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A CurtainUp London Review
A Doll's House
Zinnie Harris' new version of the Ibsen classic is a fairly modest relocation, moving the play forward just thirty years to 1909 and shifting the action from Norway to London. Bank manager Torvald Helmer becomes politician Thomas Vaughan (Toby Stephens), newly appointed as a cabinet minister. The lawyer Krogstad is another politician: Neil Kelman (Christopher Eccleston) recently deposed because of fraud allegations and replaced by Thomas Vaughan. Other than these changes, the plot remains largely unchanged: exploring the limited role women were allowed to play in society and men's one-dimensional, restrictive attitudes towards them.
The modifications mean that the original's emphasis on money is instead transposed into public and political fortunes. The precariousness of a politician's reputation both ameliorates the men's harsh decisions and makes them psychologically more explicable. With more obviously at stake, their true, ugly attitudes are revealed when thoroughly backed into a corner. Moreover, the theme of political scandal is one which still speaks to a 21st century audience with very little leap of imagination.
Although the play's repositioned setting is broadly similar to the original, the translation's dialogue is thoroughly modernised and zips along at a speedy pace. At times, the contemporary text might feel a little anachronistic, but this is a small price to pay for an engaging, accessible evening with vibrant and realistic characters.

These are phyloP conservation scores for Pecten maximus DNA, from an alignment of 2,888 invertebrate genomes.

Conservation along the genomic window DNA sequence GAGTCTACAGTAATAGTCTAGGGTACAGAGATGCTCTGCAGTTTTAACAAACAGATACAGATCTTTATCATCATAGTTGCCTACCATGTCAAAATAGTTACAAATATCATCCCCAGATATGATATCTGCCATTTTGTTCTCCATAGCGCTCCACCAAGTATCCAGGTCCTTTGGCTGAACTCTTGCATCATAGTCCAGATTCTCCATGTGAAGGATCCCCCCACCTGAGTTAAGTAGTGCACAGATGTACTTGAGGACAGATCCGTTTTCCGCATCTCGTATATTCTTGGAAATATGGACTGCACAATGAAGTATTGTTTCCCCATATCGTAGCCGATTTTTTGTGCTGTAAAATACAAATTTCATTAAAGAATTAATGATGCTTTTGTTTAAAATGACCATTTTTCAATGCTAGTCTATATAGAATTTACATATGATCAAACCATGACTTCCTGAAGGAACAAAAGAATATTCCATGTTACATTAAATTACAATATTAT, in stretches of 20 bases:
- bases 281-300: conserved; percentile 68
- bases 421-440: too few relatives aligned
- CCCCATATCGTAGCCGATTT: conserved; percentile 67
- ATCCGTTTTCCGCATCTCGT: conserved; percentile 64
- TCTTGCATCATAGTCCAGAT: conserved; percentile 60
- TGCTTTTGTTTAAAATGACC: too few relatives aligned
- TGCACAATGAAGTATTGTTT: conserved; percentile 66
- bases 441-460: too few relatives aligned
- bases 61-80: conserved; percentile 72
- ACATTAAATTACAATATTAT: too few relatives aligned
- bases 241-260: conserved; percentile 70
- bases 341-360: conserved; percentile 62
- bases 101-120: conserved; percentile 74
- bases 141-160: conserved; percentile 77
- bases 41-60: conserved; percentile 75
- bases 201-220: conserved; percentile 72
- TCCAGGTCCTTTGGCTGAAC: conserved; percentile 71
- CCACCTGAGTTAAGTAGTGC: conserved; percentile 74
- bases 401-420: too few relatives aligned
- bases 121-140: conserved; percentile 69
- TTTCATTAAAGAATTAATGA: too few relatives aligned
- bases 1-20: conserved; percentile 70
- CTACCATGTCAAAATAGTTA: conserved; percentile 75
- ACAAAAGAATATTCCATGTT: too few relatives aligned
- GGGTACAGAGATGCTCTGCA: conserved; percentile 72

The characters themselves are truly brought to life by spirited, individualistic performances from an impressive cast. Most notably, Gillian Anderson's endearing performance as the "edible" Nora suitably navigates the transition from the "doll" wife, the charming yet confined object of desire into realisation and independence. Her husband played by Toby Stephens, is magnificently supercilious and with priggish, self-righteous bombast delivers lines such as: "You have no idea how important I am, do you? ". Christopher Eccleston's Kelman, on the other hand, is unexpectedly affecting and sympathetic. His performance as the rogue, disgraced politician, is full of intense desperation and is at once angry and vulnerable. Tara Fitzgerald as the severe, fairly dowdy Christine and Anton Lesser as Dr Rank, the family friend and Nora-admirer, are also excellent components in this remarkable cast.
The set makes full use of the Donmar's small space, with white painted bookshelves reaching beyond the ceiling with a skylight. The library itself is dominated by Indian tea crates, dust covers and a prepossessing Christmas tree. The costumes are finely selected and cleverly reflect character nuances. Therefore, whilst Nora is decked out in Cadbury purple velvets and other sumptuous material, Christine wears boiled wool and tweeds.
All in all, this subtle but winning adaptation benefits from a dazzling cast, engaging contemporary dialogue and simply oozes dramatic energy.
Retold by Tina Packer of Shakespeare & Co.
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